The first was in 2013, a year after Herfel moved from California to Wisconsin.
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"She put her nose on my lower belly and sniffed so intently that I thought I spilled something on my clothes. She did it a second time and then a third time. After the third time, Sierra went and hid. I mean hid!" Herfel told the Journal Sentinel.
Herfel had been feeling pain in the area, but an emergency room doctor said it was an ovarian cyst and gave her pain medication.
But the dog knew better than the ER doctor. The dog acted oddly, got herself in a tight ball and hid deep in a closet.
A few weeks later, after taking the signals from Sierra, Herfel saw her doctor and got the diagnosis of stage 3C ovarian cancer, the Journal Sentinel reported.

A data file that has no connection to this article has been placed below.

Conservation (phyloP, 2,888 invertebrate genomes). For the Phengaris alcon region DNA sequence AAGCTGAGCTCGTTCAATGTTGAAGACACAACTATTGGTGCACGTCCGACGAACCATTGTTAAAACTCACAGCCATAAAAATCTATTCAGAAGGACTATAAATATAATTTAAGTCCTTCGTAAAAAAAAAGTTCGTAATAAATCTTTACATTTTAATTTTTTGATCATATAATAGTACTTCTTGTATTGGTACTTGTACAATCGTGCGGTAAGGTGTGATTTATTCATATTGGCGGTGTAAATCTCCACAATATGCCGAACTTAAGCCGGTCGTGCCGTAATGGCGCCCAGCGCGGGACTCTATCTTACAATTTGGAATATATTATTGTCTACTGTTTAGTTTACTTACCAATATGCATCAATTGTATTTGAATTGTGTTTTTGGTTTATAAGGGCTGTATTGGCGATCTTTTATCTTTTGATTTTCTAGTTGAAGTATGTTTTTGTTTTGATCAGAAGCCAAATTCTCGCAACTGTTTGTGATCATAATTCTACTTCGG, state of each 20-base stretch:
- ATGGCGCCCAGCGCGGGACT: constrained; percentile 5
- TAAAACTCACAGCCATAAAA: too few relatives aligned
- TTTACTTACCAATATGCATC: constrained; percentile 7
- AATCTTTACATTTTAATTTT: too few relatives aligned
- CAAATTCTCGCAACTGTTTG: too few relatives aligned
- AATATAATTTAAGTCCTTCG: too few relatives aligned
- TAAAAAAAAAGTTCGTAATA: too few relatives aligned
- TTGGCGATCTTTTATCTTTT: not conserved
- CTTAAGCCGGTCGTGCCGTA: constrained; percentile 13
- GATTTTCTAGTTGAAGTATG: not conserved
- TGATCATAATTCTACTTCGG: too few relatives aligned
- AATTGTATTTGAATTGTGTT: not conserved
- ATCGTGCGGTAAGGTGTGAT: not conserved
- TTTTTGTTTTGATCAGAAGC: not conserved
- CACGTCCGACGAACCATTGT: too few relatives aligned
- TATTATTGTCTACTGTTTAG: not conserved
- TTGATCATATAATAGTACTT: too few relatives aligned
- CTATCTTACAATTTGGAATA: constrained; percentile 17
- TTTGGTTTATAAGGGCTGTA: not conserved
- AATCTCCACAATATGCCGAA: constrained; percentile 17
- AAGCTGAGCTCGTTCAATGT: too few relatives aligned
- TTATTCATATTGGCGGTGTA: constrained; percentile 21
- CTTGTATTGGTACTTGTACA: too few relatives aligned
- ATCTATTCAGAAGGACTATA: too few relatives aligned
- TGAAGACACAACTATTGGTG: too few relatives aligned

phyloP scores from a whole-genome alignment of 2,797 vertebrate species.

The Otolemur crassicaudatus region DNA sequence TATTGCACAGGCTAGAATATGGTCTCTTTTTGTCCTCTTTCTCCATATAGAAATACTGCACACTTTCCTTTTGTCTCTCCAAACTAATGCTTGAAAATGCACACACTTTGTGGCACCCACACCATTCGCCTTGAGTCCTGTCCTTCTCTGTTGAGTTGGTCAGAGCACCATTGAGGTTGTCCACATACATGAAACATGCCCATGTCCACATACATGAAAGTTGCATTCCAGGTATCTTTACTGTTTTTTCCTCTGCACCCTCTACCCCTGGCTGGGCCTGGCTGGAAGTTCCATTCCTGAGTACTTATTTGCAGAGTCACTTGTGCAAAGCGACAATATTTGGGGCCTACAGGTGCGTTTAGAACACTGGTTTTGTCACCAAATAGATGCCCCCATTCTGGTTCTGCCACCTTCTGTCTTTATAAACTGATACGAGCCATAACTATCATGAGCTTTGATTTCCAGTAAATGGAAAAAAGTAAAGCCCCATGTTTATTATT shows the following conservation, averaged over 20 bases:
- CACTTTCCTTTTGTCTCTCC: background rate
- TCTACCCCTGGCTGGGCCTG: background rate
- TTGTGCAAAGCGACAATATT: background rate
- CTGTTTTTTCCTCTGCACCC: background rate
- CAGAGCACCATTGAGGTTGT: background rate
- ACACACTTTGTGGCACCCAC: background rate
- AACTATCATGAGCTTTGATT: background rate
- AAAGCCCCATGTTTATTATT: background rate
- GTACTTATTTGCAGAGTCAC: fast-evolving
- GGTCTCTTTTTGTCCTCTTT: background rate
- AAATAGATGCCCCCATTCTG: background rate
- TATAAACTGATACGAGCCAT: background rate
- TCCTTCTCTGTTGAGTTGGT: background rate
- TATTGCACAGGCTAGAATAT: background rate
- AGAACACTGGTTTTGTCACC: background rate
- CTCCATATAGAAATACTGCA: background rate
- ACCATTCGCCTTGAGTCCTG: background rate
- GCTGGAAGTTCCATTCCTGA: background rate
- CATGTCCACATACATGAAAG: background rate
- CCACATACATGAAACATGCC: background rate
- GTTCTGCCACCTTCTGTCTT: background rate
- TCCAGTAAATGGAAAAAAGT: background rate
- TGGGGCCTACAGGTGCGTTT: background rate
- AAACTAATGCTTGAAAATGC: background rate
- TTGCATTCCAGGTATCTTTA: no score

She underwent a full hysterectomy and spleen removal. She was also on chemotherapy until April 2014.
But that wasn’t the only time Sierra signaled her owner that something was wrong.
In 2015 and again 2016, Sierra hid again and both times Herfel took her dog's behavior as a signal to contact doctors, according to the Journal Sentinel.
In 2015, she was diagnosed with liver cancer and in 2016, it was cancer in her pelvic area.
Herfel's oncologist, David Kusher, told the Journal Sentinel it isn't odd for some dog breeds to be able to sniff out cancer. Some can find it 98 percent of the time and it can be a variety of cancers.